Memorial to a First World War heroine
The story of Edith Cavell, a nurse executed by the Germans during the First World War, is well known, what isn’t as well known is how that story links to Beaconsfield. Donald Stanley finds out more
FOR more than 100 years Beaconsfield and The Daily Telegraph newspaper were linked by the Lawson family of the Hall Barn estate. At the time of the First World War both were owned by Edward Lawson who in 1903 had been created lst Lord Burnham.
In October 1915 the English nurse, Edith Cavell, daughter of a Norfolk clergyman, was executed by the German army.
After working in Belgium as a governess she had trained as a nurse at the Royal London Hospital before returning to Brussels where she founded a nurses’ training school which upon the outbreak of the First World War was taken over by the Red Cross.
As one of their nurses she treated allied and German wounded without distinction.
She also saw it as her Christian compassion and humanitarianmanitarian duty to join Belgium m civilians in shelteringg and assisting the escape to neutral Holland of British and allied soldiers and civilians of military age.
She was betrayed and executed by a German firing squad, a costly blunder with repercussions throughout the world, especially in the United States which hich had recently sufferedd the sinking of the Lusitania,nia and a spur to military recruitment.
It also gave rise to extensive propaganda in the form of posters, postcards and a movie. Almost imm immediately Lord Burnh Burnham started a fund to which readers of hi his new newspaper co could m make d donations to towards th the public m memorial w which sta stands tod today in St Mar Martin’s Place Place, London London. It is of Edith Cavell in nur nurse’s uniform and sculp sculpted from white marble.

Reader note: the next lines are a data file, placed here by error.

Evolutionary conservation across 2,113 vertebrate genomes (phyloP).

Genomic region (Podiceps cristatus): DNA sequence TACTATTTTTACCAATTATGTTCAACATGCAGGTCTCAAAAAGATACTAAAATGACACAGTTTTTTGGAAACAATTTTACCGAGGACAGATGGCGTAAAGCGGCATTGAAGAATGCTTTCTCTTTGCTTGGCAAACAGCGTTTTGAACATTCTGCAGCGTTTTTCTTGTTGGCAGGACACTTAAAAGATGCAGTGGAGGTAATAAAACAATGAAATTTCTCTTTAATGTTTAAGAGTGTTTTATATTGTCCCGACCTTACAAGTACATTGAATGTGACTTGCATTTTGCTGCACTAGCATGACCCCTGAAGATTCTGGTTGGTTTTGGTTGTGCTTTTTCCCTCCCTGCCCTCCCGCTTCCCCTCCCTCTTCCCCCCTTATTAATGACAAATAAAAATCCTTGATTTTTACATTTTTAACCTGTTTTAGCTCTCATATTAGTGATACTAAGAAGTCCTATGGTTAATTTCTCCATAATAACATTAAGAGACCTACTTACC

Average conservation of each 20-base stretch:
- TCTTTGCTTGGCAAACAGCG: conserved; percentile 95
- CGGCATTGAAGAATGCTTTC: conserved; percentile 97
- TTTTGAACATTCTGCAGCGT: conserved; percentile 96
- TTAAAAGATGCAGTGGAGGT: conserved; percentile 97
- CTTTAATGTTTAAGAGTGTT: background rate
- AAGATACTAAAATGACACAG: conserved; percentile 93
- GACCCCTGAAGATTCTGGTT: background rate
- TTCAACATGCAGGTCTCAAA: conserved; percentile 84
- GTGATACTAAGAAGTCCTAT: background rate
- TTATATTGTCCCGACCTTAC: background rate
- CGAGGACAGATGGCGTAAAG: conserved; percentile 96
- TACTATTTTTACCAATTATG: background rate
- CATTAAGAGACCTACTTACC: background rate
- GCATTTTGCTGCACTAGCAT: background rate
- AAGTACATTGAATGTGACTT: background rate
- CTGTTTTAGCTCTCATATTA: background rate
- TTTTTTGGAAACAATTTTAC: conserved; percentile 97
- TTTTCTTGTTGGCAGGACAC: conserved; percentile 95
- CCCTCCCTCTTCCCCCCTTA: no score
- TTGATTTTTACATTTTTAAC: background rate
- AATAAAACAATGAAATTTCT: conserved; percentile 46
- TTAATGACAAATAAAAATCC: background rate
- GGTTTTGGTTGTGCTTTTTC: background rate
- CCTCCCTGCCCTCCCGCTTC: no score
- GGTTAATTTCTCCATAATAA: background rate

The sculptor, Sir George Frampton, declined any fee. At the request of the National Council of Women there were added in 1924 her words when she received Holy Communion the night before her execution: ”Patriotism is not enough. I must have no hatred or bitterness towards anyone”.
Money raised was also used to set up the Edith Cavell Trust which still trains nurses and assists those in need.
In 1919 her body was repatriated from Belgium. A horse-drawn carriage bore it to a state funeral at Westminster Abbey attended by King George V after which a special train carried her coffin to Norwich where she was reburied in the grounds of the Cathedral.
Edith Cavell day is commemorated each October 12 and the centenary of her death is marked this year by a commemorative £5 coin issued by the Royal Mint.
Queen Alexandra unveils the memorial to Nurse Cavell in 1920 and, above, the Royal Mint coin that marks the 100th anniversary of her death.
The remains of Nurse Edith Cavell, pictured above, were given a naval guard of honour as the coffin is brought a shore in Dover in May 1919